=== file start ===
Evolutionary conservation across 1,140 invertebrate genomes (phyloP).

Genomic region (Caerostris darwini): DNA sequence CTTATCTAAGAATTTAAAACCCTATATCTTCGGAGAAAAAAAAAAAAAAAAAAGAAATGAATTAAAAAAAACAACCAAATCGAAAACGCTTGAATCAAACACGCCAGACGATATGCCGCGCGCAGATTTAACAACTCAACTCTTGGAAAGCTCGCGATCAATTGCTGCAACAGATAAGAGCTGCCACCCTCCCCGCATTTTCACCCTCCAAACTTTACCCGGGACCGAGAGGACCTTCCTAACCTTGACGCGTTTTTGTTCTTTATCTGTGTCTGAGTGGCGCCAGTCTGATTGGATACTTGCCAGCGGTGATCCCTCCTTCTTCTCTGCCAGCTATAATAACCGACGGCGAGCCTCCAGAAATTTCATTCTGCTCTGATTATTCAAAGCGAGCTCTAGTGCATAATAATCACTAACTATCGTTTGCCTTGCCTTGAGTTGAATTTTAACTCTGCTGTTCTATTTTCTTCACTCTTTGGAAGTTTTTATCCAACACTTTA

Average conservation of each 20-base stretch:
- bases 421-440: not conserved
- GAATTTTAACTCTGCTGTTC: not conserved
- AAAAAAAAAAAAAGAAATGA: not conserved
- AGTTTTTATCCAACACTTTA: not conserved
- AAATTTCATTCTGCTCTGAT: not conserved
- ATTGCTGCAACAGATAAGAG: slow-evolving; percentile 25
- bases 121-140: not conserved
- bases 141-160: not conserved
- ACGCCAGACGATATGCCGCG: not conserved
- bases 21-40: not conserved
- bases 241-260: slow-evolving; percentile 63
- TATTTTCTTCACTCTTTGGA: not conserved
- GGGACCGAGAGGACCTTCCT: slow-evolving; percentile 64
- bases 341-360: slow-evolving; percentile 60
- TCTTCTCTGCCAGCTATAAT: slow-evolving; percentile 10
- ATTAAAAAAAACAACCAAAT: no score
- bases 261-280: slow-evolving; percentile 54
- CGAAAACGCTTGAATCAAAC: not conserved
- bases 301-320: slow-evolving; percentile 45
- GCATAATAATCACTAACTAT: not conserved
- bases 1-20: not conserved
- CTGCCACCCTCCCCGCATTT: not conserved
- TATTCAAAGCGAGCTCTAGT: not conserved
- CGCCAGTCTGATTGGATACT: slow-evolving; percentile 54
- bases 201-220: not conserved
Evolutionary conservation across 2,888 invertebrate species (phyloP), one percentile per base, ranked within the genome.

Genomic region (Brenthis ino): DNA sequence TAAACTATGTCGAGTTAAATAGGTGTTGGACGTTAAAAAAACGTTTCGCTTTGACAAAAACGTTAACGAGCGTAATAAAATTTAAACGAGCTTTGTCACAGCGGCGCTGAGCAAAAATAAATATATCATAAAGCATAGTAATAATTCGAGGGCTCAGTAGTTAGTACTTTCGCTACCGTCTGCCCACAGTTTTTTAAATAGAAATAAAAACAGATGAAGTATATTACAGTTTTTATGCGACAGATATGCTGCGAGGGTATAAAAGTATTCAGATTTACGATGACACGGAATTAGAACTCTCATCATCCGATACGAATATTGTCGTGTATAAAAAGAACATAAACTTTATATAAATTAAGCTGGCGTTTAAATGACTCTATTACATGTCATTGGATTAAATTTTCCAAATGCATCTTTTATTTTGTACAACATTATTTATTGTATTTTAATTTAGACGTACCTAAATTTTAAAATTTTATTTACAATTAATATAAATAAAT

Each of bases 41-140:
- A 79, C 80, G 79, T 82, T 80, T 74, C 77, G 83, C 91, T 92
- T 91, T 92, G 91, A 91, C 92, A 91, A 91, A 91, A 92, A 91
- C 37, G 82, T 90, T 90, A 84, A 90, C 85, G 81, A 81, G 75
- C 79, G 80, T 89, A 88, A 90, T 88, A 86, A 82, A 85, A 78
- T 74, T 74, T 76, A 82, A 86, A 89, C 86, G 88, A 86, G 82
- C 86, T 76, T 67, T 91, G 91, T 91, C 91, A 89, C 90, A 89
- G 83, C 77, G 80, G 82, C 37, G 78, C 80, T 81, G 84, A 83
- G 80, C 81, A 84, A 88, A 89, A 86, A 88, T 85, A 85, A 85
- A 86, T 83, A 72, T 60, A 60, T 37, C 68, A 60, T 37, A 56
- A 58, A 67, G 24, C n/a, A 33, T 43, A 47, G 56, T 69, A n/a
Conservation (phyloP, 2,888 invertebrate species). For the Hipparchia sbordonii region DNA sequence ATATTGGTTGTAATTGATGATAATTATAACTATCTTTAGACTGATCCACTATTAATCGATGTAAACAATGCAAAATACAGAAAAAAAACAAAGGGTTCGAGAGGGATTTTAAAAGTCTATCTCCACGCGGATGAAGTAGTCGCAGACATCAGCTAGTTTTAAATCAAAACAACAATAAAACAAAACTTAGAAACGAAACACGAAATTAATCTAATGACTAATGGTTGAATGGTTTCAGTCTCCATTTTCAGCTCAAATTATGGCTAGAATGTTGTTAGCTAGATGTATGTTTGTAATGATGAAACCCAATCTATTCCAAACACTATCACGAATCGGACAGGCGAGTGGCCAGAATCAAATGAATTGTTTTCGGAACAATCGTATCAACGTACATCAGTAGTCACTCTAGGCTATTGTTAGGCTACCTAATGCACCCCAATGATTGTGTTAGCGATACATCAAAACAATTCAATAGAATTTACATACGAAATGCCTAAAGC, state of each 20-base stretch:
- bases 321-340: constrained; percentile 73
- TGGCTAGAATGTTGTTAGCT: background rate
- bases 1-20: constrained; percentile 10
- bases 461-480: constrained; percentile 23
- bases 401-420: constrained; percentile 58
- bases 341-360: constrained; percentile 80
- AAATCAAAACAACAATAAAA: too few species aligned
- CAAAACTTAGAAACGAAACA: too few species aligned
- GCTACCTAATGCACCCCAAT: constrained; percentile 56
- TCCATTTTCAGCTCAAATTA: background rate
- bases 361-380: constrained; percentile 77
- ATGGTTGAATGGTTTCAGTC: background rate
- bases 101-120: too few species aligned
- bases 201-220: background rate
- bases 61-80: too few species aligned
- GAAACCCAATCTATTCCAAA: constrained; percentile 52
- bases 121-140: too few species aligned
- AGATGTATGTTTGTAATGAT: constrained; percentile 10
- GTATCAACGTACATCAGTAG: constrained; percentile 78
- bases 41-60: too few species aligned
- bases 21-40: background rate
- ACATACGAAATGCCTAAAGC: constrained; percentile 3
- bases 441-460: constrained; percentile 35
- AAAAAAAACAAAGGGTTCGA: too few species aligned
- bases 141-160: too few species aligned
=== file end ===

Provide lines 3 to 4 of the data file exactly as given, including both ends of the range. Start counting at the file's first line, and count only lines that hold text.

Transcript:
Average conservation of each 20-base stretch:
- bases 421-440: not conserved